Phoenix, Arizona, November 15, 2004 - Researchers have reported that IONSYSTM
, a novel patient-controlled, transdermal, analgesic system that delivers fentanyl through the skin, may be comparable to intravenous patient-controlled analgesia (IV PCA) when used after gynecologic surgery. This needle-free system for managing acute pain in the hospital setting is currently under review by the Food and Drug Administration (FDA), and was granted approvable status in June, 2004. These data were presented at the American Society of Regional Anesthesia & Pain Medicine Annual Fall Pain Meeting.
This research is a subanalysis of a broader, head-to-head study published earlier this year in the Journal of the American Medical Association (JAMA). The complete set of data showed that 316 adult patients receiving IONSYSTM following major surgery experienced similar pain relief as that experienced with IV PCA morphine. This subanalysis focuses on the women in the study who had undergone gynecologic surgery. Patients received either IONSYSTM fentanyl HCl 40mcg -- a system that is designed to be the first and only needle-free, patient-controlled, transdermal analgesic to treat acute pain -- or the current standard of therapy, morphine via IV PCA. IONSYSTM currently is under development and not yet commercially available.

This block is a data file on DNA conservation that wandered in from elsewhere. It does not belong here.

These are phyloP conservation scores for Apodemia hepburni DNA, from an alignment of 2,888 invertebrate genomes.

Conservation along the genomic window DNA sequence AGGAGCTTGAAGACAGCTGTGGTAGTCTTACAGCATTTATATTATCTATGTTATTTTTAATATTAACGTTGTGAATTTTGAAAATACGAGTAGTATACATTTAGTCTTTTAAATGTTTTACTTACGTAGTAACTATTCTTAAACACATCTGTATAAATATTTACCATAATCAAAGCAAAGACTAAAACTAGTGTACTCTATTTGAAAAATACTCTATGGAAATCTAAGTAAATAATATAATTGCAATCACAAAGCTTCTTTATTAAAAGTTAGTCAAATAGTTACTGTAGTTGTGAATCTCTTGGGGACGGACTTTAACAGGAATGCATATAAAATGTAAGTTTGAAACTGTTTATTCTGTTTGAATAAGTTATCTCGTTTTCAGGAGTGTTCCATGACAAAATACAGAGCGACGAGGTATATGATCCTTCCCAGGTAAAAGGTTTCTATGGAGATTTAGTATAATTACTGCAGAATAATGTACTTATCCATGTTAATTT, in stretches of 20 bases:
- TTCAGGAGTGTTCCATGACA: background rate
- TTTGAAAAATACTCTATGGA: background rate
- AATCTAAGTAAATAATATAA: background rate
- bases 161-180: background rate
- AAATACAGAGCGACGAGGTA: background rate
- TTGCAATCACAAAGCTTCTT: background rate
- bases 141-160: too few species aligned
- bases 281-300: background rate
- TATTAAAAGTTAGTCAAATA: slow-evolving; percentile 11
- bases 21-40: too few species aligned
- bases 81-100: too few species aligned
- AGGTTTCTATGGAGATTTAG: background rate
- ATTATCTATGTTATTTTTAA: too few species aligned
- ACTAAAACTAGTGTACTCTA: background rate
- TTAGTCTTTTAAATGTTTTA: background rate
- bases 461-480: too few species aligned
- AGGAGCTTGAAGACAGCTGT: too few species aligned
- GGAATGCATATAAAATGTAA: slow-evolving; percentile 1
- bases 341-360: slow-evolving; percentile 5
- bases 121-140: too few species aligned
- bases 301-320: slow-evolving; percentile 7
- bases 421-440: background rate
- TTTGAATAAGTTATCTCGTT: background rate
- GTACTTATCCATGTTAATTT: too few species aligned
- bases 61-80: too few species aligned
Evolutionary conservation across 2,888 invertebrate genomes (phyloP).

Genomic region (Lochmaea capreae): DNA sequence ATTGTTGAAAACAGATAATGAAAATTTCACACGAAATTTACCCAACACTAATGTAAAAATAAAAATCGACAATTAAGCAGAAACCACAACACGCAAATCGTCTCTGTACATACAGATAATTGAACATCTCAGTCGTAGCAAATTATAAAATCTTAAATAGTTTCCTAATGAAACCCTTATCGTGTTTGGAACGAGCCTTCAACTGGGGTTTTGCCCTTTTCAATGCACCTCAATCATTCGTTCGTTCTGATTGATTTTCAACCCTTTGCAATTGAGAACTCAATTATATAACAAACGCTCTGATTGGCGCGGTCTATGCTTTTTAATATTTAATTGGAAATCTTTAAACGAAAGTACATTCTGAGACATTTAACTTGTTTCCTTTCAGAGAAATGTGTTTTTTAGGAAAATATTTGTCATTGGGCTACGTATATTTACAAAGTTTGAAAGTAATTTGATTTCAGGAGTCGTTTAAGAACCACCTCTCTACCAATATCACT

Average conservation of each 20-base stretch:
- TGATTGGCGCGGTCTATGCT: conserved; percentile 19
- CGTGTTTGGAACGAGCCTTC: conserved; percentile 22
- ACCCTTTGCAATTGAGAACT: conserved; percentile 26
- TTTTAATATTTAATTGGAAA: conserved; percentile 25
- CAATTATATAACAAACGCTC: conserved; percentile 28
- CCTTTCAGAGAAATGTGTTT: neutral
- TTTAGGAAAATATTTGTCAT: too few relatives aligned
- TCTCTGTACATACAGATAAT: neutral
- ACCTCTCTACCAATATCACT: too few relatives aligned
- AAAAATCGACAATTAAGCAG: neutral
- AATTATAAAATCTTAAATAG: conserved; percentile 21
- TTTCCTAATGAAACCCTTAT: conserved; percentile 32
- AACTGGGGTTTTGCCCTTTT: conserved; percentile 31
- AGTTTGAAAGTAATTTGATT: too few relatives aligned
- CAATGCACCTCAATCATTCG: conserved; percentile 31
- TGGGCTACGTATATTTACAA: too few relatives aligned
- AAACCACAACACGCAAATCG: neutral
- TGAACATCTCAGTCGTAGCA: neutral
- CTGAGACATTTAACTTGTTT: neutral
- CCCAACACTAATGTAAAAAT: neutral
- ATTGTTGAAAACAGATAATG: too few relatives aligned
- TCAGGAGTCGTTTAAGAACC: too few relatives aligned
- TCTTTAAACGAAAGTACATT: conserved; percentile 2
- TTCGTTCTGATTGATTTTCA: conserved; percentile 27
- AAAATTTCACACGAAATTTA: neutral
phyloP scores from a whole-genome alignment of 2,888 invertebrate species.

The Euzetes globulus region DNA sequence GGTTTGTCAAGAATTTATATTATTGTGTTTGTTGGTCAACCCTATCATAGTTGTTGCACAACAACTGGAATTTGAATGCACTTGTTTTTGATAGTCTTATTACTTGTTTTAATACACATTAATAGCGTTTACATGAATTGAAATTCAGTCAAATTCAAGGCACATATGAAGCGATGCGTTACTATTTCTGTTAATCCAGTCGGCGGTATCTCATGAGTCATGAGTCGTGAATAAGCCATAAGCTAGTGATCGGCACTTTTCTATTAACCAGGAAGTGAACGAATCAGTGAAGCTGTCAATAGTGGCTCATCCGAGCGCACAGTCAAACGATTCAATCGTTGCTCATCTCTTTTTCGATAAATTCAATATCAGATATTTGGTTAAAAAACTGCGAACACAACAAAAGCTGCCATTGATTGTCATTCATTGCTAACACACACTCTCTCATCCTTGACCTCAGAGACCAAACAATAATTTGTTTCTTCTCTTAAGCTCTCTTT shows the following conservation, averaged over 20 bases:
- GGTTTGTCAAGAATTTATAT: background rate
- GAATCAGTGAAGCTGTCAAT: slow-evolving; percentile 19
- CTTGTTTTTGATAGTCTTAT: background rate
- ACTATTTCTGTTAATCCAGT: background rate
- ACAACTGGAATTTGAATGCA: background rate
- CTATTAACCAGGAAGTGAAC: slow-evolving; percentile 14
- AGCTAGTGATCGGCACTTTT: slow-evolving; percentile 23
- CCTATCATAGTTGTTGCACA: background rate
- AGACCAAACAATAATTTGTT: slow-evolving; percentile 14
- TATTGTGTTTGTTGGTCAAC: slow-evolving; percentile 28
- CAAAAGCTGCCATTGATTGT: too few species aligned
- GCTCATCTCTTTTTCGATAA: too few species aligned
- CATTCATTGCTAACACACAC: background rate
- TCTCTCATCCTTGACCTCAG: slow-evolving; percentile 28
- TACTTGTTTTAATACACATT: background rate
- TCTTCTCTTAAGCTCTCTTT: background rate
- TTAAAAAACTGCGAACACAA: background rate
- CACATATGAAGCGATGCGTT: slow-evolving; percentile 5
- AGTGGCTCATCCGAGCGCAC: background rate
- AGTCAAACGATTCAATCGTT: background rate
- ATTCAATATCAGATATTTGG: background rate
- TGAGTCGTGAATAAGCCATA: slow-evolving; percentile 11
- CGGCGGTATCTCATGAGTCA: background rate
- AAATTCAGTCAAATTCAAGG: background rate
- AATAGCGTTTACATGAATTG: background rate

Researchers reported no statistically-significant differences between the two methods in patients' overall pain control, the amount of supplemental pain medication required, or the number of patients withdrawing from the study due to inadequate pain relief. Side effects were similar in both groups.
"In 2002, there were more than a million gynecologic surgeries performed in the United States," said Shireen Ahmad, M.D., Assistant Professor, Department of Anesthesiology at Northwestern University. "In this subanalysis, IONSYSTM provided post-operative pain relief to most patients undPage: 1 2 3 Related medicine news :1
. Study finds that coordinating care of chronically ill patients does not increase liability2
. Bullying among sixth graders a daily occurrence, UCLA study finds3
. Study finds factors linked to substance use disorder relapse among health care professionals4
. Study finds majority of women willing to accept cervical cancer vaccine for self and children5
. Boston University team finds link between high cholesterol and better cognitive performance6
. Risk of cardiac death after radiotherapy for breast cancer has declined, study finds7
. Study finds direct association between cardiovascular disease and periodontal bacteria8
. Emory Study finds HIV is not an independent risk factor for severe heart disease9
. Study finds indoor allergen levels vary, cockroach allergens cause more asthma symptoms10
. Study finds drug eluting stents as effective as vascular brachytherapy in preventing restenosis11
. Men more likely to get screened for prostate cancer than colon cancer, U-M study finds